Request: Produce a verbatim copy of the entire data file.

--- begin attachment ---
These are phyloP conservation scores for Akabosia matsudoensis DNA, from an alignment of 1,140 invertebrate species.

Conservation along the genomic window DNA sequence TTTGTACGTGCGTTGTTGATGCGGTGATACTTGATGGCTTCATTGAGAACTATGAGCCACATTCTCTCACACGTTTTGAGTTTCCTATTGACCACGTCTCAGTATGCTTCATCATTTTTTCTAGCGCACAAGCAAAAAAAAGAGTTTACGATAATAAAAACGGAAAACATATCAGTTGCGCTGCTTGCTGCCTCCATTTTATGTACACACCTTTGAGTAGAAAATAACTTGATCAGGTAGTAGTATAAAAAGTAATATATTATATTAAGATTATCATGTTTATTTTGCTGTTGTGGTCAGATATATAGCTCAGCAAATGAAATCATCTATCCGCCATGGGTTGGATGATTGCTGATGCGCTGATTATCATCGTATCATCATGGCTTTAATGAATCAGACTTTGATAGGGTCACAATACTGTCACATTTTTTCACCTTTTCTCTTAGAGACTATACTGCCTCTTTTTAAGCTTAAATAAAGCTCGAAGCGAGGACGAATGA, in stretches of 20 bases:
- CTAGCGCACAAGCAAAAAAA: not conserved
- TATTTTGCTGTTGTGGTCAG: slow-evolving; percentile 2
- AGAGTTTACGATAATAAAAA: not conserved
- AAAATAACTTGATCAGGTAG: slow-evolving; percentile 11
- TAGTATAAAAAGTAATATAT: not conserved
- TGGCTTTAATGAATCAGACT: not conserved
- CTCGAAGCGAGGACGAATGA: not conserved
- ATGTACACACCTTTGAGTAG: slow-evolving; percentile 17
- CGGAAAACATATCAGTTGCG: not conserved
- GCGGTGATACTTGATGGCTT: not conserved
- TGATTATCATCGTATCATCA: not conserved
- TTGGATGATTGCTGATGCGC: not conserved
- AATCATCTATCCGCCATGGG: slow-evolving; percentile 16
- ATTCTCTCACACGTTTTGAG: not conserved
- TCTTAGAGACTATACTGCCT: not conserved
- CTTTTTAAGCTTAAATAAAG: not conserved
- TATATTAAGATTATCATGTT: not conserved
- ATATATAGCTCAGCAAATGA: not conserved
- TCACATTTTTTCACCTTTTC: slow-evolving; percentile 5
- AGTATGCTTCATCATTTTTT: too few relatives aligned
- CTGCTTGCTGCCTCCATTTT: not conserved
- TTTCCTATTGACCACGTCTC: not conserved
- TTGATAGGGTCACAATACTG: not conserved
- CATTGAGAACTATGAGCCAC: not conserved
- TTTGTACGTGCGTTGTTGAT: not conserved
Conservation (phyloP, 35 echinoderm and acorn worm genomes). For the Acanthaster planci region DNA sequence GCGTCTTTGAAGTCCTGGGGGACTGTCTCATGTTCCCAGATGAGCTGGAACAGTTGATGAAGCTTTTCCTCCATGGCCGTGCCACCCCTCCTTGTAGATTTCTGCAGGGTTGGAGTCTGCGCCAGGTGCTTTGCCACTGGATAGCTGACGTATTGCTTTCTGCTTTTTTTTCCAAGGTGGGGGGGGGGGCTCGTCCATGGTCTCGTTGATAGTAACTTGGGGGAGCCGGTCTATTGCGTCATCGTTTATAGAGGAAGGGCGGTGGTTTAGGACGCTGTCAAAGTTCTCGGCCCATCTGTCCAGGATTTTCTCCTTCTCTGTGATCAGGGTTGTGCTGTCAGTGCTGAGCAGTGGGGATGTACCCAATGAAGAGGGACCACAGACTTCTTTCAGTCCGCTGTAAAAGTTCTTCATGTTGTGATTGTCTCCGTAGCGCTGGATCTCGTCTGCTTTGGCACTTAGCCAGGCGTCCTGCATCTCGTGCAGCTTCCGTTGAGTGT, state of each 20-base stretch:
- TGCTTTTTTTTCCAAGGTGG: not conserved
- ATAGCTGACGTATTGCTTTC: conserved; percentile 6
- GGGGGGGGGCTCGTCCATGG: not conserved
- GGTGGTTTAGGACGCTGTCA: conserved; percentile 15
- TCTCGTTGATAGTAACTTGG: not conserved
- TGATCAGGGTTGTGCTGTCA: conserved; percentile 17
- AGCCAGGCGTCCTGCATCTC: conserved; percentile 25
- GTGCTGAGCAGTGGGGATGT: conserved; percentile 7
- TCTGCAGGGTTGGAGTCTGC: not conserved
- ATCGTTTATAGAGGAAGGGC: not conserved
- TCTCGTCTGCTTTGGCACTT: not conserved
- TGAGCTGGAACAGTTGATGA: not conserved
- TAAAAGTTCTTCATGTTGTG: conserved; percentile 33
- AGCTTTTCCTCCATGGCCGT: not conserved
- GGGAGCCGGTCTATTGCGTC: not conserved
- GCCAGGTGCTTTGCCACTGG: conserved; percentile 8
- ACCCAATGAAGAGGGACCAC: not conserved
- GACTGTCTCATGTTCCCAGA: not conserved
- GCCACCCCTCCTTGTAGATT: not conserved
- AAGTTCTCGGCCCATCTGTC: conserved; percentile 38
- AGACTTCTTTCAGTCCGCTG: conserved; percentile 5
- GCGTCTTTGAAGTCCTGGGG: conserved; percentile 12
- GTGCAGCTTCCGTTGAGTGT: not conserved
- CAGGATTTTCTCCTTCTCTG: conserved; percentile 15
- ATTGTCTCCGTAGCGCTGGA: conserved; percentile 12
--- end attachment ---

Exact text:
These are phyloP conservation scores for Akabosia matsudoensis DNA, from an alignment of 1,140 invertebrate species.

Conservation along the genomic window DNA sequence TTTGTACGTGCGTTGTTGATGCGGTGATACTTGATGGCTTCATTGAGAACTATGAGCCACATTCTCTCACACGTTTTGAGTTTCCTATTGACCACGTCTCAGTATGCTTCATCATTTTTTCTAGCGCACAAGCAAAAAAAAGAGTTTACGATAATAAAAACGGAAAACATATCAGTTGCGCTGCTTGCTGCCTCCATTTTATGTACACACCTTTGAGTAGAAAATAACTTGATCAGGTAGTAGTATAAAAAGTAATATATTATATTAAGATTATCATGTTTATTTTGCTGTTGTGGTCAGATATATAGCTCAGCAAATGAAATCATCTATCCGCCATGGGTTGGATGATTGCTGATGCGCTGATTATCATCGTATCATCATGGCTTTAATGAATCAGACTTTGATAGGGTCACAATACTGTCACATTTTTTCACCTTTTCTCTTAGAGACTATACTGCCTCTTTTTAAGCTTAAATAAAGCTCGAAGCGAGGACGAATGA, in stretches of 20 bases:
- CTAGCGCACAAGCAAAAAAA: not conserved
- TATTTTGCTGTTGTGGTCAG: slow-evolving; percentile 2
- AGAGTTTACGATAATAAAAA: not conserved
- AAAATAACTTGATCAGGTAG: slow-evolving; percentile 11
- TAGTATAAAAAGTAATATAT: not conserved
- TGGCTTTAATGAATCAGACT: not conserved
- CTCGAAGCGAGGACGAATGA: not conserved
- ATGTACACACCTTTGAGTAG: slow-evolving; percentile 17
- CGGAAAACATATCAGTTGCG: not conserved
- GCGGTGATACTTGATGGCTT: not conserved
- TGATTATCATCGTATCATCA: not conserved
- TTGGATGATTGCTGATGCGC: not conserved
- AATCATCTATCCGCCATGGG: slow-evolving; percentile 16
- ATTCTCTCACACGTTTTGAG: not conserved
- TCTTAGAGACTATACTGCCT: not conserved
- CTTTTTAAGCTTAAATAAAG: not conserved
- TATATTAAGATTATCATGTT: not conserved
- ATATATAGCTCAGCAAATGA: not conserved
- TCACATTTTTTCACCTTTTC: slow-evolving; percentile 5
- AGTATGCTTCATCATTTTTT: too few relatives aligned
- CTGCTTGCTGCCTCCATTTT: not conserved
- TTTCCTATTGACCACGTCTC: not conserved
- TTGATAGGGTCACAATACTG: not conserved
- CATTGAGAACTATGAGCCAC: not conserved
- TTTGTACGTGCGTTGTTGAT: not conserved
Conservation (phyloP, 35 echinoderm and acorn worm genomes). For the Acanthaster planci region DNA sequence GCGTCTTTGAAGTCCTGGGGGACTGTCTCATGTTCCCAGATGAGCTGGAACAGTTGATGAAGCTTTTCCTCCATGGCCGTGCCACCCCTCCTTGTAGATTTCTGCAGGGTTGGAGTCTGCGCCAGGTGCTTTGCCACTGGATAGCTGACGTATTGCTTTCTGCTTTTTTTTCCAAGGTGGGGGGGGGGGCTCGTCCATGGTCTCGTTGATAGTAACTTGGGGGAGCCGGTCTATTGCGTCATCGTTTATAGAGGAAGGGCGGTGGTTTAGGACGCTGTCAAAGTTCTCGGCCCATCTGTCCAGGATTTTCTCCTTCTCTGTGATCAGGGTTGTGCTGTCAGTGCTGAGCAGTGGGGATGTACCCAATGAAGAGGGACCACAGACTTCTTTCAGTCCGCTGTAAAAGTTCTTCATGTTGTGATTGTCTCCGTAGCGCTGGATCTCGTCTGCTTTGGCACTTAGCCAGGCGTCCTGCATCTCGTGCAGCTTCCGTTGAGTGT, state of each 20-base stretch:
- TGCTTTTTTTTCCAAGGTGG: not conserved
- ATAGCTGACGTATTGCTTTC: conserved; percentile 6
- GGGGGGGGGCTCGTCCATGG: not conserved
- GGTGGTTTAGGACGCTGTCA: conserved; percentile 15
- TCTCGTTGATAGTAACTTGG: not conserved
- TGATCAGGGTTGTGCTGTCA: conserved; percentile 17
- AGCCAGGCGTCCTGCATCTC: conserved; percentile 25
- GTGCTGAGCAGTGGGGATGT: conserved; percentile 7
- TCTGCAGGGTTGGAGTCTGC: not conserved
- ATCGTTTATAGAGGAAGGGC: not conserved
- TCTCGTCTGCTTTGGCACTT: not conserved
- TGAGCTGGAACAGTTGATGA: not conserved
- TAAAAGTTCTTCATGTTGTG: conserved; percentile 33
- AGCTTTTCCTCCATGGCCGT: not conserved
- GGGAGCCGGTCTATTGCGTC: not conserved
- GCCAGGTGCTTTGCCACTGG: conserved; percentile 8
- ACCCAATGAAGAGGGACCAC: not conserved
- GACTGTCTCATGTTCCCAGA: not conserved
- GCCACCCCTCCTTGTAGATT: not conserved
- AAGTTCTCGGCCCATCTGTC: conserved; percentile 38
- AGACTTCTTTCAGTCCGCTG: conserved; percentile 5
- GCGTCTTTGAAGTCCTGGGG: conserved; percentile 12
- GTGCAGCTTCCGTTGAGTGT: not conserved
- CAGGATTTTCTCCTTCTCTG: conserved; percentile 15
- ATTGTCTCCGTAGCGCTGGA: conserved; percentile 12